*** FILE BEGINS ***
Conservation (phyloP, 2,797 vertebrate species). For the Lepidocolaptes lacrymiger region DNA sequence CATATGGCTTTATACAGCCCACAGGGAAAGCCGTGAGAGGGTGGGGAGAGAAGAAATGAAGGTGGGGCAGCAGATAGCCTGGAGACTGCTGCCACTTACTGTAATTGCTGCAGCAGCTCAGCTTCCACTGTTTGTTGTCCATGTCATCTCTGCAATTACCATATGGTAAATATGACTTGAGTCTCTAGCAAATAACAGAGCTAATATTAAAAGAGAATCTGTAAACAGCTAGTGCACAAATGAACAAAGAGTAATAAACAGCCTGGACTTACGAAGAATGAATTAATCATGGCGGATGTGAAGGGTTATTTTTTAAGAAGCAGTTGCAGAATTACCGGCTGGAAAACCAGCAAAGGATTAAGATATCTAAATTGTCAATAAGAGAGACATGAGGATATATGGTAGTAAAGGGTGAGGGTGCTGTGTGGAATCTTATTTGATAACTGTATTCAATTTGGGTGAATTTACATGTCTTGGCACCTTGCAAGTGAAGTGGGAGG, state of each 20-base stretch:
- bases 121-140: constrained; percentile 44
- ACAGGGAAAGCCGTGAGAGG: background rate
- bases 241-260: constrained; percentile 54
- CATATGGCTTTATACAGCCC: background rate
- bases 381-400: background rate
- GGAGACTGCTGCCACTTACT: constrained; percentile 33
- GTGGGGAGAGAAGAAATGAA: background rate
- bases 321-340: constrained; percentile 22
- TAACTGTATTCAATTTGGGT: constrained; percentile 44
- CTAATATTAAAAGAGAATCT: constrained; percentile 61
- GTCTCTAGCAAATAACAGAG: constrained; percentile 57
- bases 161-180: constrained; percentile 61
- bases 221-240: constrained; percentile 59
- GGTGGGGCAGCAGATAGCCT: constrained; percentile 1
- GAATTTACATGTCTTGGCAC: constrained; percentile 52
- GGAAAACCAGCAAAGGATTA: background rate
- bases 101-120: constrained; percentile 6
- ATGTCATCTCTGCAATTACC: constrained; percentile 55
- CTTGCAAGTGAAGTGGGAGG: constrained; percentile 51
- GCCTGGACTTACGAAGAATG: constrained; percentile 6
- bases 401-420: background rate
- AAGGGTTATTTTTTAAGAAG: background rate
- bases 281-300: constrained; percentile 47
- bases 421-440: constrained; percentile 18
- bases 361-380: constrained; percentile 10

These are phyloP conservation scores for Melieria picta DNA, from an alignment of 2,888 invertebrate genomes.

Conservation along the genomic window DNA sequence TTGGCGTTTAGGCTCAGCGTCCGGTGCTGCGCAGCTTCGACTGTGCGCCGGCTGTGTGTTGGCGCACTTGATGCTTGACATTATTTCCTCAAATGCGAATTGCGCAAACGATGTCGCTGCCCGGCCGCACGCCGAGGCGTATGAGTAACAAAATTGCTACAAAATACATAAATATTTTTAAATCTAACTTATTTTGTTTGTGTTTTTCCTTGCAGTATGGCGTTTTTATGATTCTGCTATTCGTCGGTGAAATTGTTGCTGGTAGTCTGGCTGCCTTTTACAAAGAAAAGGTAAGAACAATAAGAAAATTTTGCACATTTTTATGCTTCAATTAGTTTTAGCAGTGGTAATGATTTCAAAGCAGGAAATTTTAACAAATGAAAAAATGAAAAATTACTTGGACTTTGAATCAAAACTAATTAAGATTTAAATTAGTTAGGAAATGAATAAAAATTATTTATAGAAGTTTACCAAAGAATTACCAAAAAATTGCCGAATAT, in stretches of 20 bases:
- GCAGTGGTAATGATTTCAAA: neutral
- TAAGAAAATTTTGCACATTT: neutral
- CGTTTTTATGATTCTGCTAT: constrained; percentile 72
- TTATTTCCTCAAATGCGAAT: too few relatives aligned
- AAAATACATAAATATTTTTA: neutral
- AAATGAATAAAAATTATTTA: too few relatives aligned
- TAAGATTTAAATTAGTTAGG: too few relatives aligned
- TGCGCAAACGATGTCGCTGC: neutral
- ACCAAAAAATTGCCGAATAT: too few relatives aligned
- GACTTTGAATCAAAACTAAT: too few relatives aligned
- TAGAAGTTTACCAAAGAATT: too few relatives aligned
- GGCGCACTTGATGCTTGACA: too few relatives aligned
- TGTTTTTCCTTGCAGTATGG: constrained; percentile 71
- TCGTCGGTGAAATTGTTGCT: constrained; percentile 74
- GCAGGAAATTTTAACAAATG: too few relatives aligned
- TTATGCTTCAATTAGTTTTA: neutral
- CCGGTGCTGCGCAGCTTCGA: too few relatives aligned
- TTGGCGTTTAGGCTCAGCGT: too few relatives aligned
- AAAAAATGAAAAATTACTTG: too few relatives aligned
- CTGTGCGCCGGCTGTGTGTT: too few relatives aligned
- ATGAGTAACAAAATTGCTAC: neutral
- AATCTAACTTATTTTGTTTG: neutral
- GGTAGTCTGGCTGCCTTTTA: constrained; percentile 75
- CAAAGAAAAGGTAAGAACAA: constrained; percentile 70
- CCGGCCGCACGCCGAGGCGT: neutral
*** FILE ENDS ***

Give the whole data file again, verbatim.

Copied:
Conservation (phyloP, 2,797 vertebrate species). For the Lepidocolaptes lacrymiger region DNA sequence CATATGGCTTTATACAGCCCACAGGGAAAGCCGTGAGAGGGTGGGGAGAGAAGAAATGAAGGTGGGGCAGCAGATAGCCTGGAGACTGCTGCCACTTACTGTAATTGCTGCAGCAGCTCAGCTTCCACTGTTTGTTGTCCATGTCATCTCTGCAATTACCATATGGTAAATATGACTTGAGTCTCTAGCAAATAACAGAGCTAATATTAAAAGAGAATCTGTAAACAGCTAGTGCACAAATGAACAAAGAGTAATAAACAGCCTGGACTTACGAAGAATGAATTAATCATGGCGGATGTGAAGGGTTATTTTTTAAGAAGCAGTTGCAGAATTACCGGCTGGAAAACCAGCAAAGGATTAAGATATCTAAATTGTCAATAAGAGAGACATGAGGATATATGGTAGTAAAGGGTGAGGGTGCTGTGTGGAATCTTATTTGATAACTGTATTCAATTTGGGTGAATTTACATGTCTTGGCACCTTGCAAGTGAAGTGGGAGG, state of each 20-base stretch:
- bases 121-140: constrained; percentile 44
- ACAGGGAAAGCCGTGAGAGG: background rate
- bases 241-260: constrained; percentile 54
- CATATGGCTTTATACAGCCC: background rate
- bases 381-400: background rate
- GGAGACTGCTGCCACTTACT: constrained; percentile 33
- GTGGGGAGAGAAGAAATGAA: background rate
- bases 321-340: constrained; percentile 22
- TAACTGTATTCAATTTGGGT: constrained; percentile 44
- CTAATATTAAAAGAGAATCT: constrained; percentile 61
- GTCTCTAGCAAATAACAGAG: constrained; percentile 57
- bases 161-180: constrained; percentile 61
- bases 221-240: constrained; percentile 59
- GGTGGGGCAGCAGATAGCCT: constrained; percentile 1
- GAATTTACATGTCTTGGCAC: constrained; percentile 52
- GGAAAACCAGCAAAGGATTA: background rate
- bases 101-120: constrained; percentile 6
- ATGTCATCTCTGCAATTACC: constrained; percentile 55
- CTTGCAAGTGAAGTGGGAGG: constrained; percentile 51
- GCCTGGACTTACGAAGAATG: constrained; percentile 6
- bases 401-420: background rate
- AAGGGTTATTTTTTAAGAAG: background rate
- bases 281-300: constrained; percentile 47
- bases 421-440: constrained; percentile 18
- bases 361-380: constrained; percentile 10

These are phyloP conservation scores for Melieria picta DNA, from an alignment of 2,888 invertebrate genomes.

Conservation along the genomic window DNA sequence TTGGCGTTTAGGCTCAGCGTCCGGTGCTGCGCAGCTTCGACTGTGCGCCGGCTGTGTGTTGGCGCACTTGATGCTTGACATTATTTCCTCAAATGCGAATTGCGCAAACGATGTCGCTGCCCGGCCGCACGCCGAGGCGTATGAGTAACAAAATTGCTACAAAATACATAAATATTTTTAAATCTAACTTATTTTGTTTGTGTTTTTCCTTGCAGTATGGCGTTTTTATGATTCTGCTATTCGTCGGTGAAATTGTTGCTGGTAGTCTGGCTGCCTTTTACAAAGAAAAGGTAAGAACAATAAGAAAATTTTGCACATTTTTATGCTTCAATTAGTTTTAGCAGTGGTAATGATTTCAAAGCAGGAAATTTTAACAAATGAAAAAATGAAAAATTACTTGGACTTTGAATCAAAACTAATTAAGATTTAAATTAGTTAGGAAATGAATAAAAATTATTTATAGAAGTTTACCAAAGAATTACCAAAAAATTGCCGAATAT, in stretches of 20 bases:
- GCAGTGGTAATGATTTCAAA: neutral
- TAAGAAAATTTTGCACATTT: neutral
- CGTTTTTATGATTCTGCTAT: constrained; percentile 72
- TTATTTCCTCAAATGCGAAT: too few relatives aligned
- AAAATACATAAATATTTTTA: neutral
- AAATGAATAAAAATTATTTA: too few relatives aligned
- TAAGATTTAAATTAGTTAGG: too few relatives aligned
- TGCGCAAACGATGTCGCTGC: neutral
- ACCAAAAAATTGCCGAATAT: too few relatives aligned
- GACTTTGAATCAAAACTAAT: too few relatives aligned
- TAGAAGTTTACCAAAGAATT: too few relatives aligned
- GGCGCACTTGATGCTTGACA: too few relatives aligned
- TGTTTTTCCTTGCAGTATGG: constrained; percentile 71
- TCGTCGGTGAAATTGTTGCT: constrained; percentile 74
- GCAGGAAATTTTAACAAATG: too few relatives aligned
- TTATGCTTCAATTAGTTTTA: neutral
- CCGGTGCTGCGCAGCTTCGA: too few relatives aligned
- TTGGCGTTTAGGCTCAGCGT: too few relatives aligned
- AAAAAATGAAAAATTACTTG: too few relatives aligned
- CTGTGCGCCGGCTGTGTGTT: too few relatives aligned
- ATGAGTAACAAAATTGCTAC: neutral
- AATCTAACTTATTTTGTTTG: neutral
- GGTAGTCTGGCTGCCTTTTA: constrained; percentile 75
- CAAAGAAAAGGTAAGAACAA: constrained; percentile 70
- CCGGCCGCACGCCGAGGCGT: neutral